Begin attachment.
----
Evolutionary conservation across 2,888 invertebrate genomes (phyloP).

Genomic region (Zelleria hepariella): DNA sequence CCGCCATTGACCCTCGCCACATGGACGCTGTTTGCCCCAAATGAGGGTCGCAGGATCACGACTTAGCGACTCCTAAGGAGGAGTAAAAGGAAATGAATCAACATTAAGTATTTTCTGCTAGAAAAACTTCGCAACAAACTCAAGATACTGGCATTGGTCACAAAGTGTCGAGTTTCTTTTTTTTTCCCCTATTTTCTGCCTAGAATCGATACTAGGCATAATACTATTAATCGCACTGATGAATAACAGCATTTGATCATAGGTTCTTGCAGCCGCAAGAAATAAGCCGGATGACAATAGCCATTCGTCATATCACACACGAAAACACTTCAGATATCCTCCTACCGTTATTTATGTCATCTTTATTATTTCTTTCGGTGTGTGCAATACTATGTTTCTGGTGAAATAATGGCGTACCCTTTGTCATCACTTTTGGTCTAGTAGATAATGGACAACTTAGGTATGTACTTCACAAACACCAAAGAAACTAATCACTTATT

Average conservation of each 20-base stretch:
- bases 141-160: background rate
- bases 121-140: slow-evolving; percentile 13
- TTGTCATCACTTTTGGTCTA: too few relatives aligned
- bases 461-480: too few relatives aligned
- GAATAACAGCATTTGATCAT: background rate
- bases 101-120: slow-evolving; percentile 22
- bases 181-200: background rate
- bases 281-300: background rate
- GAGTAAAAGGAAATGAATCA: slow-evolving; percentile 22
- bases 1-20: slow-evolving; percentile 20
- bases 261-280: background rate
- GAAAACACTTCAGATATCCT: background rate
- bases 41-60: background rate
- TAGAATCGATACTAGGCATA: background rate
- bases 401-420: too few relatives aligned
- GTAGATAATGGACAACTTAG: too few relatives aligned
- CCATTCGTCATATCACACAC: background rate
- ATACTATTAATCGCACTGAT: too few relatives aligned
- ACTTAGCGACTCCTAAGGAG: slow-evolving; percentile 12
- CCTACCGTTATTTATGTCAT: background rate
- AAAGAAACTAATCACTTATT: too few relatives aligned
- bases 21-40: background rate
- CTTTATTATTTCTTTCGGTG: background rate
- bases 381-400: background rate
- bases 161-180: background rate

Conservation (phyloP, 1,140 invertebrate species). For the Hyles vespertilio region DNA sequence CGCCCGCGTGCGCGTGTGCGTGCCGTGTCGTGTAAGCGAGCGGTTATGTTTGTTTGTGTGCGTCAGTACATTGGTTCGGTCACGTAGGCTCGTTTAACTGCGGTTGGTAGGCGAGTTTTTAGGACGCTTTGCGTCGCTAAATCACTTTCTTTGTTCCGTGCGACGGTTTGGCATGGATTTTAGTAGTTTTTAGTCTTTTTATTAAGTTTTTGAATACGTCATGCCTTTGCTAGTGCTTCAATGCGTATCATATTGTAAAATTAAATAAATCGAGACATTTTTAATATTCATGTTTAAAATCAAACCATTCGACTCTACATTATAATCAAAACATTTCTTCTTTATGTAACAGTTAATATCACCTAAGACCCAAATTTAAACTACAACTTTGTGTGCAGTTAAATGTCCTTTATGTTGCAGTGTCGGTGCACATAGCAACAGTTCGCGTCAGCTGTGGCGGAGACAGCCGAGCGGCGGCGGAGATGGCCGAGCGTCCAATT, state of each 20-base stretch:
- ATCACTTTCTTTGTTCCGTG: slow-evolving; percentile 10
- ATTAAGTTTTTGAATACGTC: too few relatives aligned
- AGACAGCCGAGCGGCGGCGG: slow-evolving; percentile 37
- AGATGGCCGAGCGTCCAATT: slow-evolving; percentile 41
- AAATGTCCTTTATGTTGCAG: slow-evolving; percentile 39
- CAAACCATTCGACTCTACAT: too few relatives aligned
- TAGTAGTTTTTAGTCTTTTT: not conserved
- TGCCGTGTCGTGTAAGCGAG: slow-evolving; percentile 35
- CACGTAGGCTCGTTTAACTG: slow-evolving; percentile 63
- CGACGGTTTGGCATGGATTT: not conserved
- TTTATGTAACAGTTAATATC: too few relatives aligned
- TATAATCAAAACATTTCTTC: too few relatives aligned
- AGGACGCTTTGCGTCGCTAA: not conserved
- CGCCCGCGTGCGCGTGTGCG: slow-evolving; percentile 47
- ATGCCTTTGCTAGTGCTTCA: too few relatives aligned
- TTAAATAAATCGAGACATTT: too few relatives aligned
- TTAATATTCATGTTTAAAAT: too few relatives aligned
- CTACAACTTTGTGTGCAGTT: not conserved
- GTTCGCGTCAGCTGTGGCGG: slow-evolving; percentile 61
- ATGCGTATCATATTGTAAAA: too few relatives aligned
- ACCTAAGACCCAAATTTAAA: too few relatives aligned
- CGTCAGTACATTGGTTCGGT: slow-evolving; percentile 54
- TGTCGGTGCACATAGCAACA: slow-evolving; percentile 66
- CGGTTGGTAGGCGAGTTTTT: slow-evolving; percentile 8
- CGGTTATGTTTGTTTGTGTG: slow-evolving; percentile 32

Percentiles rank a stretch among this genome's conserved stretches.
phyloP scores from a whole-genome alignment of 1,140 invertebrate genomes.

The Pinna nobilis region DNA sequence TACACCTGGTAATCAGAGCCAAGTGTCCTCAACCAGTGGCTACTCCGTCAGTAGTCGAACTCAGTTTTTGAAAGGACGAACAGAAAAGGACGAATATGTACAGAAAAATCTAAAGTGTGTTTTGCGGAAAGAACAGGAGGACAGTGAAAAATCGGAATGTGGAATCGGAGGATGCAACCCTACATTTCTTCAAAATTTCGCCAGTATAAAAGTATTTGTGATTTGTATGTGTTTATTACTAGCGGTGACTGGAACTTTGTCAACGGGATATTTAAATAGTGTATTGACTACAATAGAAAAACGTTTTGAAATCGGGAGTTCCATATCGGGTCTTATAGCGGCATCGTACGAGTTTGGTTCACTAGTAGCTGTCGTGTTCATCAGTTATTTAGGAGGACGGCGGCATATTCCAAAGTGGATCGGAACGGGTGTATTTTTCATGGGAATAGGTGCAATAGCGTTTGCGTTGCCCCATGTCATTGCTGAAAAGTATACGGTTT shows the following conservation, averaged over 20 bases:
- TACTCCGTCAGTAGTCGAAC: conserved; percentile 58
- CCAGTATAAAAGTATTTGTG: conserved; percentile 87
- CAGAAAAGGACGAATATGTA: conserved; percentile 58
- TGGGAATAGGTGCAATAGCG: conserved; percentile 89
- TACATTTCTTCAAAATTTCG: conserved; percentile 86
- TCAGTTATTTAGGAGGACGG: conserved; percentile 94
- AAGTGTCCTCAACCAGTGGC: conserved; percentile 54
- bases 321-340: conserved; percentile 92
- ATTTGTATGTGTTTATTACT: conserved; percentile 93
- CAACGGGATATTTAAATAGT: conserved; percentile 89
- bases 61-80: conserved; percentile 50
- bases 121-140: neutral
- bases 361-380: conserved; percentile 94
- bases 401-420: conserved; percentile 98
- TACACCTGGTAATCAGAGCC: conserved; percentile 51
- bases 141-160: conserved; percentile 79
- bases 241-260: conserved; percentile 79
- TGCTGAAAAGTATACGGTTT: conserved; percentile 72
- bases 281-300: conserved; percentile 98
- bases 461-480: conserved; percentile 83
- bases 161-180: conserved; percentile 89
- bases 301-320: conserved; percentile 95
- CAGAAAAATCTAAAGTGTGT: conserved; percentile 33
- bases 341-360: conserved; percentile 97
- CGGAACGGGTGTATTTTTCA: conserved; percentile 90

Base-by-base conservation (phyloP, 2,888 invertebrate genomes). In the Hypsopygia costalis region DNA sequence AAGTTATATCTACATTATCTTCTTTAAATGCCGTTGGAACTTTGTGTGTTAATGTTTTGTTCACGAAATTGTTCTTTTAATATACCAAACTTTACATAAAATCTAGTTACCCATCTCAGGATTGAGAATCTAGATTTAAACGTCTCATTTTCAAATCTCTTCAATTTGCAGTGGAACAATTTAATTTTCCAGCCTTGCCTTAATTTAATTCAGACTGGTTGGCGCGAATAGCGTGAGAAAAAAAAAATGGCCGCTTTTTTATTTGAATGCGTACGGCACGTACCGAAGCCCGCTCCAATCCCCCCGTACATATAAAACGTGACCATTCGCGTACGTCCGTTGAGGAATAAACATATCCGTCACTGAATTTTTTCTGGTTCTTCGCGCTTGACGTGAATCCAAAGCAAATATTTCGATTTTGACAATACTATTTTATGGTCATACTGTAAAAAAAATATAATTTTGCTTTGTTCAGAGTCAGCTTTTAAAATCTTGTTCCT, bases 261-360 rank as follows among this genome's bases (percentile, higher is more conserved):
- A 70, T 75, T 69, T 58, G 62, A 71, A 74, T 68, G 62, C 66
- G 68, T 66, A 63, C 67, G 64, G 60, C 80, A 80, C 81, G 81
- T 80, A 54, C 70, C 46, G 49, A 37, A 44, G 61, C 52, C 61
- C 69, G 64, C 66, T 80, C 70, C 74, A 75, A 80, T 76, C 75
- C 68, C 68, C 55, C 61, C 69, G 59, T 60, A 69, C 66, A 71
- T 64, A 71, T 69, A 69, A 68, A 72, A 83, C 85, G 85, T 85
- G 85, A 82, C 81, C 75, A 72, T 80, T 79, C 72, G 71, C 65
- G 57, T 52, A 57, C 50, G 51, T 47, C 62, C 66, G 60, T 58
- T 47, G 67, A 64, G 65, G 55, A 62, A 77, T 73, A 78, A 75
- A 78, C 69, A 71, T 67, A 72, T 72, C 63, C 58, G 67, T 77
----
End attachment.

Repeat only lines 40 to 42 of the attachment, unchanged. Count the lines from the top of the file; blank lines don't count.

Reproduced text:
- TTTATGTAACAGTTAATATC: too few relatives aligned
- TATAATCAAAACATTTCTTC: too few relatives aligned
- AGGACGCTTTGCGTCGCTAA: not conserved